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Chair Nathan Fletcher, and the San Diego County Board of Supervisors, today declared Illicit fentanyl a public health crisis; it an effort that builds on the actions Chair Fletcher initiated to expand the County’s commitment to harm reduction best practices, and to proactively develop a comprehensive strategy to use $100 million expected from settling a lawsuit with opioid manufacturers.

During this year’s State of San Diego County Address, Chair Fletcher shared the Nava family’s devastating loss of their son to an overdose, and he outlined various ways the County can start to do more to help families address addiction.   

“The lives we have lost to fentanyl and opioid overdoses are precious, and as a County we are increasing our commitment through measures like the one we passed today, and those we have already activated,” said Chair Fletcher. “We want people to know the dangers, understand the warning signs, and have the resources available to prevent more deaths. This latest effort will build upon the work that is already underway.” 

The fentanyl policy introduced by Supervisors Terra Lawson-Remer and Jim Desmond , along with District Attorney Summer Stephan, can be read in its entirety by clicking here

In early 2021, Chair Fletcher received support from a majority of his colleagues, to give the Behavioral Health Services team more authority to implement industry best practices to help San Diegans manage their addiction to opioids and other debilitating substances. In May of 2021, County Public Health Officer Dr. Wilma Wooten signed a Naloxone Standing Order to allow: 1.) Community organizations to distribute without a prescription to any person at risk of an overdose or to a family member, friend, or other person able to assist; and 2.) The administration of naloxone to a person suspected of experiencing an overdose by a family member, friend or bystander. And in December Chair Fletcher and the San Diego County Board of Supervisors voted 5 to 0 to move forward several harm reduction drug treatment projects being undertaken by the County’s Public and Behavioral Health Services.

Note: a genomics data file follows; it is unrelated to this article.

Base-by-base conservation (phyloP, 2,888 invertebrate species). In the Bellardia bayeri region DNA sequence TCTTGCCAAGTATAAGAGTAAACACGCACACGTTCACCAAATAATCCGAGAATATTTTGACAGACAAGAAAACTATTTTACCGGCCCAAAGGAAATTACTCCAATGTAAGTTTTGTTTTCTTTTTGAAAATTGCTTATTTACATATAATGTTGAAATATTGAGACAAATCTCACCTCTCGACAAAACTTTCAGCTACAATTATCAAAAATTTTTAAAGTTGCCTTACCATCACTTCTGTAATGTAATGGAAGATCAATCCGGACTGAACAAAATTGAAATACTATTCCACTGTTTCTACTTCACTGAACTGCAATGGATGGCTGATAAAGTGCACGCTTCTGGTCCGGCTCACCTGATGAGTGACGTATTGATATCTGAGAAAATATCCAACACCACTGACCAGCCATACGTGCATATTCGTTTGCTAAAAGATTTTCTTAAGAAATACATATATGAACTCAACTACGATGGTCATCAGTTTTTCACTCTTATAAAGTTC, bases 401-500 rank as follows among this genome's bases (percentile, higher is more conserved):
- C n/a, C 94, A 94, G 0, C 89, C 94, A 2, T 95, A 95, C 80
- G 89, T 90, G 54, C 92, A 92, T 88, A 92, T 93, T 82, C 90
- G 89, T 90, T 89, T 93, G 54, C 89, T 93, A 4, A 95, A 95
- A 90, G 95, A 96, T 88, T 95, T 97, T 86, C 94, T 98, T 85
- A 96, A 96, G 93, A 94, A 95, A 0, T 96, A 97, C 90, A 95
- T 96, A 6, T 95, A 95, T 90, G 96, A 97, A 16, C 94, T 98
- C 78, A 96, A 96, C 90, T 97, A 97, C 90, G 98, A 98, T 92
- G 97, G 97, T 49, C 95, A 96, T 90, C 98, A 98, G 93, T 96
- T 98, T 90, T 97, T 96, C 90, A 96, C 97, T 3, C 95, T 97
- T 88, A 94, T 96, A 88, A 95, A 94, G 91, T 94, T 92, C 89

Signs of an Overdose

To determine if someone you know has overdosed on opioids, fentanyl or other drugs, the Centers for Disease Control and Prevention says to look for these signs:

  •  Small, constricted “pinpoint pupils”

  • Falling asleep or loss of consciousness

  • Slow, shallow breathing

  • Choking or gurgling sounds

  • Limp body

  • Pale, blue or cold skin

 

Get help for Addiction

The County has inpatient and outpatient treatment services available throughout the region that can help San Diegans with substance use disorders. People seeking help should call the San Diego County Access and Crisis Line 888-724-7240 or 2-1-1 San Diego. Both resources are available 24 hours a day, seven days a week.